The 2012 presidential election may seem a long way off for citizens taking things one day at a time, but for those with aspirations to the highest office in the land it’s never too early to start campaigning. This month, the most ambitious politicians from the Republican Party will gather in New Orleans to begin testing the waters.

The city is hosting the Southern Republican Leadership Conference April 8-11 at the Hilton Riverside Hotel, and it’s shaping up to be a who’s who of the most high-profile GOP leaders and media personalities aligned with conservative politics.

“This will be the largest Republican event in our state since 1988,” says SRLC director Charlie Davis, referring to the year New Orleans hosted the Republican National Convention.

The SRLC is held every two to four years and brings together the top Republican activists, candidates and elected officials from 14 Southern states. The three-day agenda at the conference includes training, briefings, receptions and speeches from the leaders of the Republican Party, though the SLRC is best known for its Presidential Straw Poll. Its results are followed closely by the national media, and the poll is touted by many pundits as the unofficial launch of the presidential election cycle for Republicans.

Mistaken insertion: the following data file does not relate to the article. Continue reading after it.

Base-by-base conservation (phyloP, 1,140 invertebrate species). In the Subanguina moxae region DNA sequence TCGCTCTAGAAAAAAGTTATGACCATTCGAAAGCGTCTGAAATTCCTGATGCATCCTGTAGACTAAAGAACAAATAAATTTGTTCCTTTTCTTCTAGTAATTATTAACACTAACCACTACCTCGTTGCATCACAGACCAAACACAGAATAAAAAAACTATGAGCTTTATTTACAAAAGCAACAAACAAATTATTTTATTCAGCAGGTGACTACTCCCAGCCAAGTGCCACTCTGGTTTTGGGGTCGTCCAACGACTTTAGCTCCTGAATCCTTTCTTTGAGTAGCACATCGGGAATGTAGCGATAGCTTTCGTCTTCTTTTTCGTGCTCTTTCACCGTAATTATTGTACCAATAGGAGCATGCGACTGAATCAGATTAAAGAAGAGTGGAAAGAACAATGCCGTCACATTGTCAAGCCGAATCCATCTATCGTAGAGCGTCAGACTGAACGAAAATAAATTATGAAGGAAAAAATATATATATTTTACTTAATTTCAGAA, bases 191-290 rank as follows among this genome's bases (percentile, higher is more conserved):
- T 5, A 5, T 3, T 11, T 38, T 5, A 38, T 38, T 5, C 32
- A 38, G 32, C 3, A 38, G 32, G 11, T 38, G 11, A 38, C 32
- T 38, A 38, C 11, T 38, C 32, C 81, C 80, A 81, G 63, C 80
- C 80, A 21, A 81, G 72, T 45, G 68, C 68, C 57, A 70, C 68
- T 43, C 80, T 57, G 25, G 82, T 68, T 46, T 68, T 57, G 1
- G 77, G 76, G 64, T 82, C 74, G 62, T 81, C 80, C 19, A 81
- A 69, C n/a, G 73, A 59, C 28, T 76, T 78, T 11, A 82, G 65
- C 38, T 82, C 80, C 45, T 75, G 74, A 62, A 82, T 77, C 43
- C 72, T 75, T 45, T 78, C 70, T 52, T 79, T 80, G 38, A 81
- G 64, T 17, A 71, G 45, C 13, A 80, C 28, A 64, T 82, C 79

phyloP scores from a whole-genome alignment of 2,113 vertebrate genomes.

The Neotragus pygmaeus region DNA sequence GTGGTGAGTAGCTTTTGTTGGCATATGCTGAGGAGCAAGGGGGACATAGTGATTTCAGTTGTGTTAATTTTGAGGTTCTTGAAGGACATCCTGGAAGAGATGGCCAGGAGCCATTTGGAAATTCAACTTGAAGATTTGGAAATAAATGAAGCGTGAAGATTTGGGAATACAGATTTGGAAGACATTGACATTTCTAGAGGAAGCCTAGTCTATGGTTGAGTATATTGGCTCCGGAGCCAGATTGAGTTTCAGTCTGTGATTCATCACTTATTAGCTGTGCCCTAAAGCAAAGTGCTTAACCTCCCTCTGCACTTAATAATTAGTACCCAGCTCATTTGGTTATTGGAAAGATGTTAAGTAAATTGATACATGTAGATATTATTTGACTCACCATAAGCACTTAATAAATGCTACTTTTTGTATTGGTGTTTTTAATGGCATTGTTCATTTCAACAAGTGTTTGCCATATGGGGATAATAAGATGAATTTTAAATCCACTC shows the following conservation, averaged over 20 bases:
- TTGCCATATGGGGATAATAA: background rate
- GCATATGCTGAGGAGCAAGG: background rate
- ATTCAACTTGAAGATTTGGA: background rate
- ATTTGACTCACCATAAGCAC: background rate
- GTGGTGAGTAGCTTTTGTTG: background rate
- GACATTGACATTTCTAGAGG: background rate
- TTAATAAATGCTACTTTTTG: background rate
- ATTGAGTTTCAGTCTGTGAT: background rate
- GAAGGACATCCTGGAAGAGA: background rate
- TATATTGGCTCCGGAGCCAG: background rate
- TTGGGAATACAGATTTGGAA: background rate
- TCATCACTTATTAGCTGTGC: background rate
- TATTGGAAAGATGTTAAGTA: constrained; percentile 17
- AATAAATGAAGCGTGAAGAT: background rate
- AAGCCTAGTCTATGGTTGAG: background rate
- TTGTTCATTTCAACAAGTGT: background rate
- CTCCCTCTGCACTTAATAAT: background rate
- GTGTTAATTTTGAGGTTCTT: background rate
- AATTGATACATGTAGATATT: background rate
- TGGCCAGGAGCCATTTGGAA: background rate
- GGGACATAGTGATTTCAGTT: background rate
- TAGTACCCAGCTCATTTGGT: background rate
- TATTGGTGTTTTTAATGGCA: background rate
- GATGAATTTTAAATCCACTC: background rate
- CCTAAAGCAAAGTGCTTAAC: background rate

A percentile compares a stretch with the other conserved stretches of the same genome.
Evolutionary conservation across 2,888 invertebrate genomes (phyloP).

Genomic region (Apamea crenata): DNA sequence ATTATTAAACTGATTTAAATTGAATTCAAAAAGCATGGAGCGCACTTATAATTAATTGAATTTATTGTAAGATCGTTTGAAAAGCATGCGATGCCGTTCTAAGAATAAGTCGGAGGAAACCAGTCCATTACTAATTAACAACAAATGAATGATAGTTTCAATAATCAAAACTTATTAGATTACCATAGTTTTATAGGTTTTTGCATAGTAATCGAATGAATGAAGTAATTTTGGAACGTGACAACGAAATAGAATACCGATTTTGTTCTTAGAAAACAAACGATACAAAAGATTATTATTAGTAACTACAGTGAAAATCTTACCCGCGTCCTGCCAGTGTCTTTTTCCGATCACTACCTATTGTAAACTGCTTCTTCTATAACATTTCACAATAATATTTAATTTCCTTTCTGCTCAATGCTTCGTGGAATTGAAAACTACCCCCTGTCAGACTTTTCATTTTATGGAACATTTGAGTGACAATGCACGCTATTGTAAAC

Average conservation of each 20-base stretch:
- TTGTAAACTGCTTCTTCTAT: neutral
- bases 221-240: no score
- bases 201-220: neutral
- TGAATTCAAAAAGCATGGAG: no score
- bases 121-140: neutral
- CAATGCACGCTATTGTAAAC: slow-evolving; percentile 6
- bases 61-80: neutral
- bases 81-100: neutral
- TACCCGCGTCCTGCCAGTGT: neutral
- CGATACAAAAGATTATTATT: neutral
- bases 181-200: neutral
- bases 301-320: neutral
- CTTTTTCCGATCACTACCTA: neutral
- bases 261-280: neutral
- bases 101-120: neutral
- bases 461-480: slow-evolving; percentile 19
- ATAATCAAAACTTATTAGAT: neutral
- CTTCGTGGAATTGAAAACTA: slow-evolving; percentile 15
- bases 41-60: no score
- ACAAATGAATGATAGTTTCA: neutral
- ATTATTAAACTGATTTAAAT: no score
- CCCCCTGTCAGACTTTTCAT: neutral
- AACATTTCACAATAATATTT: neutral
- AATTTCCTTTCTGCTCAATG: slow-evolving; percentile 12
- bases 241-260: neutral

“Every Republican (presidential) nominee since Ronald Reagan has spoken at this conference in past years,” says Davis.

As of press time, the list of speakers for the event included former Alaska governor and 2008 vice presidential nominee Sarah Palin; Louisiana Governor Bobby Jindal; former U.S. Senator Rick Santorum; Mississippi Governor Haley Barbour; Minnesota Governor Tim Pawlenty; former Speaker of the House Newt Gingrich; and Indiana Congressman Mike Pence. They will share the stage with plenty of grandees of conservative politics outside of public office, including influential lobbyists and donors.

“For New Orleans and Louisiana it’s a huge honor to be chosen to host this conference, which meant being selected through a very competitive process,” Davis says.

While Louisiana voted Republican in six of the last nine presidential elections, New Orleans has remained a Democratic stronghold. But Davis says that’s all the more reason for the Republicans to bring their conference to the Crescent City.

“It’s an opportunity to talk directly to Democrats and independents and bring them our message,” he says.   
General admission for the SRLC sold out months in advance but other levels are available. See for event details.